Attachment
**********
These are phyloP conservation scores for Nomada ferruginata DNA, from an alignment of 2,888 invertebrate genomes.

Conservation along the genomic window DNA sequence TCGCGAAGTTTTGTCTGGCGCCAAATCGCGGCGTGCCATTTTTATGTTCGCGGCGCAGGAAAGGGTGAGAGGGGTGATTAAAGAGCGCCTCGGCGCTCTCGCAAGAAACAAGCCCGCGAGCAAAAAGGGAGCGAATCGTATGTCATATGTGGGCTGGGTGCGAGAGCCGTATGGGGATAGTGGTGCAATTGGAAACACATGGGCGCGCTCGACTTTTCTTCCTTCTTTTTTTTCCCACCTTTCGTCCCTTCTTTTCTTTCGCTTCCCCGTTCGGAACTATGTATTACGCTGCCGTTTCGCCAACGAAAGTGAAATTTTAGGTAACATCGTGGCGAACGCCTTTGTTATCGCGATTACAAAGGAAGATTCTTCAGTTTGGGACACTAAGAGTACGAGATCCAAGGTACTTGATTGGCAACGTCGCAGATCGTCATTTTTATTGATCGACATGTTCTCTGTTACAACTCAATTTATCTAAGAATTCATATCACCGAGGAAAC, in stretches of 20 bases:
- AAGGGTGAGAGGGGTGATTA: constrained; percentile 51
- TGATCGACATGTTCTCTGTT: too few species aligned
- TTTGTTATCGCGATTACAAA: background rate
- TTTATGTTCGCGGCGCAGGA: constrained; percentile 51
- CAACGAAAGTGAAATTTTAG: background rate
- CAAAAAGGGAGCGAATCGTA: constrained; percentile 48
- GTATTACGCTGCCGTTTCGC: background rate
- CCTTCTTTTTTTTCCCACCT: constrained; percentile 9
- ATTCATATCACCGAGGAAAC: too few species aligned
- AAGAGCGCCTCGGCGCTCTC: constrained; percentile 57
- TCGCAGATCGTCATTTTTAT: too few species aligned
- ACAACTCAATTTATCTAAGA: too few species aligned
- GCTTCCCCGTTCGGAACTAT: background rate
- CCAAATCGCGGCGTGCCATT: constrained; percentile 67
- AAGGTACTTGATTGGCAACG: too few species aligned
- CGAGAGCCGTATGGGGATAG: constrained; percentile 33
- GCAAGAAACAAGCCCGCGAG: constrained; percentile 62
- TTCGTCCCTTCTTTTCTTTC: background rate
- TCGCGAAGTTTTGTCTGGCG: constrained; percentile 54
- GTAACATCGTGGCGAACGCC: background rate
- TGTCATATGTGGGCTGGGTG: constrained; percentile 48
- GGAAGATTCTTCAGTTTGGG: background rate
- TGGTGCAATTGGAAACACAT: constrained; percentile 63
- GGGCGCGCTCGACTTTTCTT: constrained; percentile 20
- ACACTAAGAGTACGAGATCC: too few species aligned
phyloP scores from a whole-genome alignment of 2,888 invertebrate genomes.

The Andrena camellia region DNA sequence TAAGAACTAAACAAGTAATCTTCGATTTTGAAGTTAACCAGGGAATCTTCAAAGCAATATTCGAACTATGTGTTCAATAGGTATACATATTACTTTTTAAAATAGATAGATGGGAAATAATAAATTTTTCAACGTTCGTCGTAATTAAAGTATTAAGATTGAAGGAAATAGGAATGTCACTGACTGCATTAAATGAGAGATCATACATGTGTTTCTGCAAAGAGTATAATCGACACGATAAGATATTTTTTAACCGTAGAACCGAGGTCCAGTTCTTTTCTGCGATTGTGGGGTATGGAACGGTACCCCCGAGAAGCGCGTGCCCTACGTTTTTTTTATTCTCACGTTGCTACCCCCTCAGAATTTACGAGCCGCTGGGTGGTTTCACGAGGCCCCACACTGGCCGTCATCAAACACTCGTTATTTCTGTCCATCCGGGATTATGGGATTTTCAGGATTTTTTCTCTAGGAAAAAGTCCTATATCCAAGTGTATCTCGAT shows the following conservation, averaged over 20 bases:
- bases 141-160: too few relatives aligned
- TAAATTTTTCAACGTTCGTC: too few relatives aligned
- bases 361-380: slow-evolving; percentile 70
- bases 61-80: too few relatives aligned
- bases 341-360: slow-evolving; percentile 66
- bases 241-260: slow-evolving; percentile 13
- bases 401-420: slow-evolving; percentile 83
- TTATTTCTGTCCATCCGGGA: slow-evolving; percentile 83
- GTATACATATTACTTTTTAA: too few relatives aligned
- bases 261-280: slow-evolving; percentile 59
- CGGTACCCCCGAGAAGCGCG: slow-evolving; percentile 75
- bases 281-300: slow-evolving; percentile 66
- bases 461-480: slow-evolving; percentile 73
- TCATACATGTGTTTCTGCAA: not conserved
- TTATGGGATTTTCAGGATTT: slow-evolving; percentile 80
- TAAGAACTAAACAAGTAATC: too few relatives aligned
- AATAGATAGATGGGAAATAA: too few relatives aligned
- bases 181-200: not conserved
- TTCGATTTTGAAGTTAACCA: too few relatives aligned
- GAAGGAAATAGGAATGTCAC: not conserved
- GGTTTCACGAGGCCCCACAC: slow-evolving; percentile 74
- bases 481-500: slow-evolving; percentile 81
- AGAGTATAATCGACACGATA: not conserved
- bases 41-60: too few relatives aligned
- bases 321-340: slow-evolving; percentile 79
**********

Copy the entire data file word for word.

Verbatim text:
These are phyloP conservation scores for Nomada ferruginata DNA, from an alignment of 2,888 invertebrate genomes.

Conservation along the genomic window DNA sequence TCGCGAAGTTTTGTCTGGCGCCAAATCGCGGCGTGCCATTTTTATGTTCGCGGCGCAGGAAAGGGTGAGAGGGGTGATTAAAGAGCGCCTCGGCGCTCTCGCAAGAAACAAGCCCGCGAGCAAAAAGGGAGCGAATCGTATGTCATATGTGGGCTGGGTGCGAGAGCCGTATGGGGATAGTGGTGCAATTGGAAACACATGGGCGCGCTCGACTTTTCTTCCTTCTTTTTTTTCCCACCTTTCGTCCCTTCTTTTCTTTCGCTTCCCCGTTCGGAACTATGTATTACGCTGCCGTTTCGCCAACGAAAGTGAAATTTTAGGTAACATCGTGGCGAACGCCTTTGTTATCGCGATTACAAAGGAAGATTCTTCAGTTTGGGACACTAAGAGTACGAGATCCAAGGTACTTGATTGGCAACGTCGCAGATCGTCATTTTTATTGATCGACATGTTCTCTGTTACAACTCAATTTATCTAAGAATTCATATCACCGAGGAAAC, in stretches of 20 bases:
- AAGGGTGAGAGGGGTGATTA: constrained; percentile 51
- TGATCGACATGTTCTCTGTT: too few species aligned
- TTTGTTATCGCGATTACAAA: background rate
- TTTATGTTCGCGGCGCAGGA: constrained; percentile 51
- CAACGAAAGTGAAATTTTAG: background rate
- CAAAAAGGGAGCGAATCGTA: constrained; percentile 48
- GTATTACGCTGCCGTTTCGC: background rate
- CCTTCTTTTTTTTCCCACCT: constrained; percentile 9
- ATTCATATCACCGAGGAAAC: too few species aligned
- AAGAGCGCCTCGGCGCTCTC: constrained; percentile 57
- TCGCAGATCGTCATTTTTAT: too few species aligned
- ACAACTCAATTTATCTAAGA: too few species aligned
- GCTTCCCCGTTCGGAACTAT: background rate
- CCAAATCGCGGCGTGCCATT: constrained; percentile 67
- AAGGTACTTGATTGGCAACG: too few species aligned
- CGAGAGCCGTATGGGGATAG: constrained; percentile 33
- GCAAGAAACAAGCCCGCGAG: constrained; percentile 62
- TTCGTCCCTTCTTTTCTTTC: background rate
- TCGCGAAGTTTTGTCTGGCG: constrained; percentile 54
- GTAACATCGTGGCGAACGCC: background rate
- TGTCATATGTGGGCTGGGTG: constrained; percentile 48
- GGAAGATTCTTCAGTTTGGG: background rate
- TGGTGCAATTGGAAACACAT: constrained; percentile 63
- GGGCGCGCTCGACTTTTCTT: constrained; percentile 20
- ACACTAAGAGTACGAGATCC: too few species aligned
phyloP scores from a whole-genome alignment of 2,888 invertebrate genomes.

The Andrena camellia region DNA sequence TAAGAACTAAACAAGTAATCTTCGATTTTGAAGTTAACCAGGGAATCTTCAAAGCAATATTCGAACTATGTGTTCAATAGGTATACATATTACTTTTTAAAATAGATAGATGGGAAATAATAAATTTTTCAACGTTCGTCGTAATTAAAGTATTAAGATTGAAGGAAATAGGAATGTCACTGACTGCATTAAATGAGAGATCATACATGTGTTTCTGCAAAGAGTATAATCGACACGATAAGATATTTTTTAACCGTAGAACCGAGGTCCAGTTCTTTTCTGCGATTGTGGGGTATGGAACGGTACCCCCGAGAAGCGCGTGCCCTACGTTTTTTTTATTCTCACGTTGCTACCCCCTCAGAATTTACGAGCCGCTGGGTGGTTTCACGAGGCCCCACACTGGCCGTCATCAAACACTCGTTATTTCTGTCCATCCGGGATTATGGGATTTTCAGGATTTTTTCTCTAGGAAAAAGTCCTATATCCAAGTGTATCTCGAT shows the following conservation, averaged over 20 bases:
- bases 141-160: too few relatives aligned
- TAAATTTTTCAACGTTCGTC: too few relatives aligned
- bases 361-380: slow-evolving; percentile 70
- bases 61-80: too few relatives aligned
- bases 341-360: slow-evolving; percentile 66
- bases 241-260: slow-evolving; percentile 13
- bases 401-420: slow-evolving; percentile 83
- TTATTTCTGTCCATCCGGGA: slow-evolving; percentile 83
- GTATACATATTACTTTTTAA: too few relatives aligned
- bases 261-280: slow-evolving; percentile 59
- CGGTACCCCCGAGAAGCGCG: slow-evolving; percentile 75
- bases 281-300: slow-evolving; percentile 66
- bases 461-480: slow-evolving; percentile 73
- TCATACATGTGTTTCTGCAA: not conserved
- TTATGGGATTTTCAGGATTT: slow-evolving; percentile 80
- TAAGAACTAAACAAGTAATC: too few relatives aligned
- AATAGATAGATGGGAAATAA: too few relatives aligned
- bases 181-200: not conserved
- TTCGATTTTGAAGTTAACCA: too few relatives aligned
- GAAGGAAATAGGAATGTCAC: not conserved
- GGTTTCACGAGGCCCCACAC: slow-evolving; percentile 74
- bases 481-500: slow-evolving; percentile 81
- AGAGTATAATCGACACGATA: not conserved
- bases 41-60: too few relatives aligned
- bases 321-340: slow-evolving; percentile 79